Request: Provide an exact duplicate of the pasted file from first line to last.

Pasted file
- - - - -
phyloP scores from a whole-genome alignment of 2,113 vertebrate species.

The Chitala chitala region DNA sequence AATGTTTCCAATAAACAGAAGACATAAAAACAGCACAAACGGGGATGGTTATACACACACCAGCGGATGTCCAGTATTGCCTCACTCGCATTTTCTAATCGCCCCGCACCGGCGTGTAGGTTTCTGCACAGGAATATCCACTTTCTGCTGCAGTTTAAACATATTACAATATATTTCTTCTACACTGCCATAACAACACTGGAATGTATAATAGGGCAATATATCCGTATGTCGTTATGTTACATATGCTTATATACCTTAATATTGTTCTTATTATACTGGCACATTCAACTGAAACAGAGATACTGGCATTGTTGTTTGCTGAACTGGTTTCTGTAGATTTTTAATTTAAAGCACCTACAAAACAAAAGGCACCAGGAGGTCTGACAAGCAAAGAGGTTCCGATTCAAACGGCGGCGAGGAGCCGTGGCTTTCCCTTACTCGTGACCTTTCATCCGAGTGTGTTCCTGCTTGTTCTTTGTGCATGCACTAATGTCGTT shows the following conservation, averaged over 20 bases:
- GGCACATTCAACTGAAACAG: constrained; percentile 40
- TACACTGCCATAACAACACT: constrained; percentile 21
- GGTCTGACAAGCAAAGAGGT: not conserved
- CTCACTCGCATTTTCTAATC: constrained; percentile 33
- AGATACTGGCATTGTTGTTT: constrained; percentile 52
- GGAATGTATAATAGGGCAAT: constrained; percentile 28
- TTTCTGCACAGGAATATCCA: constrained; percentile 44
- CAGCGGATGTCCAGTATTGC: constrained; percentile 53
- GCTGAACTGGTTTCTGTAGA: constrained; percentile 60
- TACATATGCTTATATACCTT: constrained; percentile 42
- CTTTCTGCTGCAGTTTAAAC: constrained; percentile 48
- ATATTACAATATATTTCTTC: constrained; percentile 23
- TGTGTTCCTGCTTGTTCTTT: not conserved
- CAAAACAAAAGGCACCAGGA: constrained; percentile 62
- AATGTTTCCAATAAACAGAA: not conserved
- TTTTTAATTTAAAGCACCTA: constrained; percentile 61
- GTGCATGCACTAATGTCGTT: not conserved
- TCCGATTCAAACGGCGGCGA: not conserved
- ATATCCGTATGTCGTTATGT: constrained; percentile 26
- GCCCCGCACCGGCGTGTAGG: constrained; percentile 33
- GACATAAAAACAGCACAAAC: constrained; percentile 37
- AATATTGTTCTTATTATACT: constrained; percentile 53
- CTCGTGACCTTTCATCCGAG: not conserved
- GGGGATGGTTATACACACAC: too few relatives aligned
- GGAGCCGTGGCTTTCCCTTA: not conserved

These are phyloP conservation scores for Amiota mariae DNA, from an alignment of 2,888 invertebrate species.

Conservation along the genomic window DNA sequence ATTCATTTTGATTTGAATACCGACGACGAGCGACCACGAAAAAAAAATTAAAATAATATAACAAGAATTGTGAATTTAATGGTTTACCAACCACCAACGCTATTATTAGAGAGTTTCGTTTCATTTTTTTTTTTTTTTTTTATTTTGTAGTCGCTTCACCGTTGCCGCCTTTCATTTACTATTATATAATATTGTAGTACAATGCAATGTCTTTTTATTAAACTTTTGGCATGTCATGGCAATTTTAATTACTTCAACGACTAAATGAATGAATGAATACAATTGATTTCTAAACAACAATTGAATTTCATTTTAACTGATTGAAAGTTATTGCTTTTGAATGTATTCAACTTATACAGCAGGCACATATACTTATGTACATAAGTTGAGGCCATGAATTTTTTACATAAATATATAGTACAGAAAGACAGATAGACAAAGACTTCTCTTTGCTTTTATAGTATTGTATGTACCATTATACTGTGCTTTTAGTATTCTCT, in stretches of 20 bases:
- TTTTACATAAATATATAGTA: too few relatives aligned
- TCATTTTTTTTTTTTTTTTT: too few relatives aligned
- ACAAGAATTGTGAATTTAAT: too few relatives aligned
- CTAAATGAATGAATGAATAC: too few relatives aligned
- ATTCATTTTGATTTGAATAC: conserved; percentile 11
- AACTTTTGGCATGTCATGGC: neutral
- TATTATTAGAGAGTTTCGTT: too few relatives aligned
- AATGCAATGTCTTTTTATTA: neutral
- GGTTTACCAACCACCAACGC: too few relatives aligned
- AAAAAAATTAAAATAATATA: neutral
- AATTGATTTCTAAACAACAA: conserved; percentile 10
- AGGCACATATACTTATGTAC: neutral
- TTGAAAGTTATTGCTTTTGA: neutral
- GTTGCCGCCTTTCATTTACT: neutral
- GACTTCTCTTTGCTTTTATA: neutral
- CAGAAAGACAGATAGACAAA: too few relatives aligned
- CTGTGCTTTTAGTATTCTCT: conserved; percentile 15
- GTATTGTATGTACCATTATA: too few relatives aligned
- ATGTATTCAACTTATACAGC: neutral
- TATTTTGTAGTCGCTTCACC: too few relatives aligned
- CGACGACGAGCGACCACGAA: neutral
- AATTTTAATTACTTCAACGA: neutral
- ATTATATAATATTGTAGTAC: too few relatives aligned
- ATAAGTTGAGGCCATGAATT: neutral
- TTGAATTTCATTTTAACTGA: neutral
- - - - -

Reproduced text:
phyloP scores from a whole-genome alignment of 2,113 vertebrate species.

The Chitala chitala region DNA sequence AATGTTTCCAATAAACAGAAGACATAAAAACAGCACAAACGGGGATGGTTATACACACACCAGCGGATGTCCAGTATTGCCTCACTCGCATTTTCTAATCGCCCCGCACCGGCGTGTAGGTTTCTGCACAGGAATATCCACTTTCTGCTGCAGTTTAAACATATTACAATATATTTCTTCTACACTGCCATAACAACACTGGAATGTATAATAGGGCAATATATCCGTATGTCGTTATGTTACATATGCTTATATACCTTAATATTGTTCTTATTATACTGGCACATTCAACTGAAACAGAGATACTGGCATTGTTGTTTGCTGAACTGGTTTCTGTAGATTTTTAATTTAAAGCACCTACAAAACAAAAGGCACCAGGAGGTCTGACAAGCAAAGAGGTTCCGATTCAAACGGCGGCGAGGAGCCGTGGCTTTCCCTTACTCGTGACCTTTCATCCGAGTGTGTTCCTGCTTGTTCTTTGTGCATGCACTAATGTCGTT shows the following conservation, averaged over 20 bases:
- GGCACATTCAACTGAAACAG: constrained; percentile 40
- TACACTGCCATAACAACACT: constrained; percentile 21
- GGTCTGACAAGCAAAGAGGT: not conserved
- CTCACTCGCATTTTCTAATC: constrained; percentile 33
- AGATACTGGCATTGTTGTTT: constrained; percentile 52
- GGAATGTATAATAGGGCAAT: constrained; percentile 28
- TTTCTGCACAGGAATATCCA: constrained; percentile 44
- CAGCGGATGTCCAGTATTGC: constrained; percentile 53
- GCTGAACTGGTTTCTGTAGA: constrained; percentile 60
- TACATATGCTTATATACCTT: constrained; percentile 42
- CTTTCTGCTGCAGTTTAAAC: constrained; percentile 48
- ATATTACAATATATTTCTTC: constrained; percentile 23
- TGTGTTCCTGCTTGTTCTTT: not conserved
- CAAAACAAAAGGCACCAGGA: constrained; percentile 62
- AATGTTTCCAATAAACAGAA: not conserved
- TTTTTAATTTAAAGCACCTA: constrained; percentile 61
- GTGCATGCACTAATGTCGTT: not conserved
- TCCGATTCAAACGGCGGCGA: not conserved
- ATATCCGTATGTCGTTATGT: constrained; percentile 26
- GCCCCGCACCGGCGTGTAGG: constrained; percentile 33
- GACATAAAAACAGCACAAAC: constrained; percentile 37
- AATATTGTTCTTATTATACT: constrained; percentile 53
- CTCGTGACCTTTCATCCGAG: not conserved
- GGGGATGGTTATACACACAC: too few relatives aligned
- GGAGCCGTGGCTTTCCCTTA: not conserved

These are phyloP conservation scores for Amiota mariae DNA, from an alignment of 2,888 invertebrate species.

Conservation along the genomic window DNA sequence ATTCATTTTGATTTGAATACCGACGACGAGCGACCACGAAAAAAAAATTAAAATAATATAACAAGAATTGTGAATTTAATGGTTTACCAACCACCAACGCTATTATTAGAGAGTTTCGTTTCATTTTTTTTTTTTTTTTTTATTTTGTAGTCGCTTCACCGTTGCCGCCTTTCATTTACTATTATATAATATTGTAGTACAATGCAATGTCTTTTTATTAAACTTTTGGCATGTCATGGCAATTTTAATTACTTCAACGACTAAATGAATGAATGAATACAATTGATTTCTAAACAACAATTGAATTTCATTTTAACTGATTGAAAGTTATTGCTTTTGAATGTATTCAACTTATACAGCAGGCACATATACTTATGTACATAAGTTGAGGCCATGAATTTTTTACATAAATATATAGTACAGAAAGACAGATAGACAAAGACTTCTCTTTGCTTTTATAGTATTGTATGTACCATTATACTGTGCTTTTAGTATTCTCT, in stretches of 20 bases:
- TTTTACATAAATATATAGTA: too few relatives aligned
- TCATTTTTTTTTTTTTTTTT: too few relatives aligned
- ACAAGAATTGTGAATTTAAT: too few relatives aligned
- CTAAATGAATGAATGAATAC: too few relatives aligned
- ATTCATTTTGATTTGAATAC: conserved; percentile 11
- AACTTTTGGCATGTCATGGC: neutral
- TATTATTAGAGAGTTTCGTT: too few relatives aligned
- AATGCAATGTCTTTTTATTA: neutral
- GGTTTACCAACCACCAACGC: too few relatives aligned
- AAAAAAATTAAAATAATATA: neutral
- AATTGATTTCTAAACAACAA: conserved; percentile 10
- AGGCACATATACTTATGTAC: neutral
- TTGAAAGTTATTGCTTTTGA: neutral
- GTTGCCGCCTTTCATTTACT: neutral
- GACTTCTCTTTGCTTTTATA: neutral
- CAGAAAGACAGATAGACAAA: too few relatives aligned
- CTGTGCTTTTAGTATTCTCT: conserved; percentile 15
- GTATTGTATGTACCATTATA: too few relatives aligned
- ATGTATTCAACTTATACAGC: neutral
- TATTTTGTAGTCGCTTCACC: too few relatives aligned
- CGACGACGAGCGACCACGAA: neutral
- AATTTTAATTACTTCAACGA: neutral
- ATTATATAATATTGTAGTAC: too few relatives aligned
- ATAAGTTGAGGCCATGAATT: neutral
- TTGAATTTCATTTTAACTGA: neutral